The demands to conform also exert pressure on motherhood – on what makes for a good mother or otherwise, and the necessity of getting into motherhood only when it’s right (i.e., being married to the right kind of guy). Meghna Chandra is terrified of a visit to a radiologist in Daughter of Mine and Roksana Badruddoja, troubled and resenting a hard pregnancy, is written off as “narcissistic” and “immature” by her caregivers.

Fiction from Jhumpa Lahiri and Akhil Sharma has in recent times focussed on a certain kind of South Asian American life. Popular impressions revolve around set images: IT workers or hedge fund billionaires, expat spouses, Spelling Bee winners, for instance.

Many lives, many stories

Good Girls Marry Doctors – like Her Name is Kaur: Sikh American Women Write About Love, Courage and Faith (its pieces offered a glimpse into the many diverse worlds of Sikh American Women), edited by Meeta Kaur in 2014 – is an amazingly detailed book, no one piece similar to another, which gives us a glimpse into how lives are made, how choices are a necessity, and how conflicts and the acceptance of these inevitably accompany the process of finding one’s feet in the world.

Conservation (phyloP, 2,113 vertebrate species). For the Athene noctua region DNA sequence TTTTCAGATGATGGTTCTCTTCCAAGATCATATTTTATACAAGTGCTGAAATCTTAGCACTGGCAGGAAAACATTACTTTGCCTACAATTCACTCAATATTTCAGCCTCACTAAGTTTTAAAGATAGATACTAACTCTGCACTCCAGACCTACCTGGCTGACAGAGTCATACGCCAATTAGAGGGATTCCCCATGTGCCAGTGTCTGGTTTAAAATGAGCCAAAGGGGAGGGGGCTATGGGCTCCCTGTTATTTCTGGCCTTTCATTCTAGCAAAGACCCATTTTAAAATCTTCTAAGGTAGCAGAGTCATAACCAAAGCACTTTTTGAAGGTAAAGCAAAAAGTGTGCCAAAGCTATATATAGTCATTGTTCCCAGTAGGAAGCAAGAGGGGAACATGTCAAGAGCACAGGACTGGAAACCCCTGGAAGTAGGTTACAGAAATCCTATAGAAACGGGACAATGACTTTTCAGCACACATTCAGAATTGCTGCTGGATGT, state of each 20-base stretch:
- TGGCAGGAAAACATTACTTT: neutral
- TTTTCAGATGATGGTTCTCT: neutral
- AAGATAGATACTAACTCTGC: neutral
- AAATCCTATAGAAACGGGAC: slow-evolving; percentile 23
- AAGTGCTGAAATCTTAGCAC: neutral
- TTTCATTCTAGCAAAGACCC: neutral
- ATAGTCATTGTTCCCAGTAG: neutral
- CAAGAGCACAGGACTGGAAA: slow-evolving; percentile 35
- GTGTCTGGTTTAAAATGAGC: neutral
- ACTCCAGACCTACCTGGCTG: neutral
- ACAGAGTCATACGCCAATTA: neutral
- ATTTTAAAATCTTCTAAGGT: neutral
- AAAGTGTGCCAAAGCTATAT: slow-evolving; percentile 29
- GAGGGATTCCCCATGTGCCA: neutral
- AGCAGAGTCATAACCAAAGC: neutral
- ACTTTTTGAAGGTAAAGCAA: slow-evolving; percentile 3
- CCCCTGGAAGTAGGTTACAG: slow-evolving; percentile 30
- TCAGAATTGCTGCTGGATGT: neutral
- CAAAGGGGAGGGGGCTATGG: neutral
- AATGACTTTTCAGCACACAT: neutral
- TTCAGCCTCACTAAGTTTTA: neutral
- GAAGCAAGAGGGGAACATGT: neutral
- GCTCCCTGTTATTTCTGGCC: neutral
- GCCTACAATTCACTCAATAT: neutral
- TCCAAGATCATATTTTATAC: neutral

Emotions are always hard to write about, more so when any situation brings in emotions that often appear contradictory (anger vis-a-vis concern, for instance). And so the very act of writing takes a particular kind of courage and generosity of spirit. As Hema Sarang-Sieminski writes toward the end of her piece: “I am continuing to walk a path of learning what our hearts look like and feel like when they’re open. The kind of open when you try not to have secrets from yourself”.

Good Girls Marry Doctors: South Asian American Daughters on Obedience and Rebellion, Edited by Piyali Bhattacharya, Aunt Lute Books.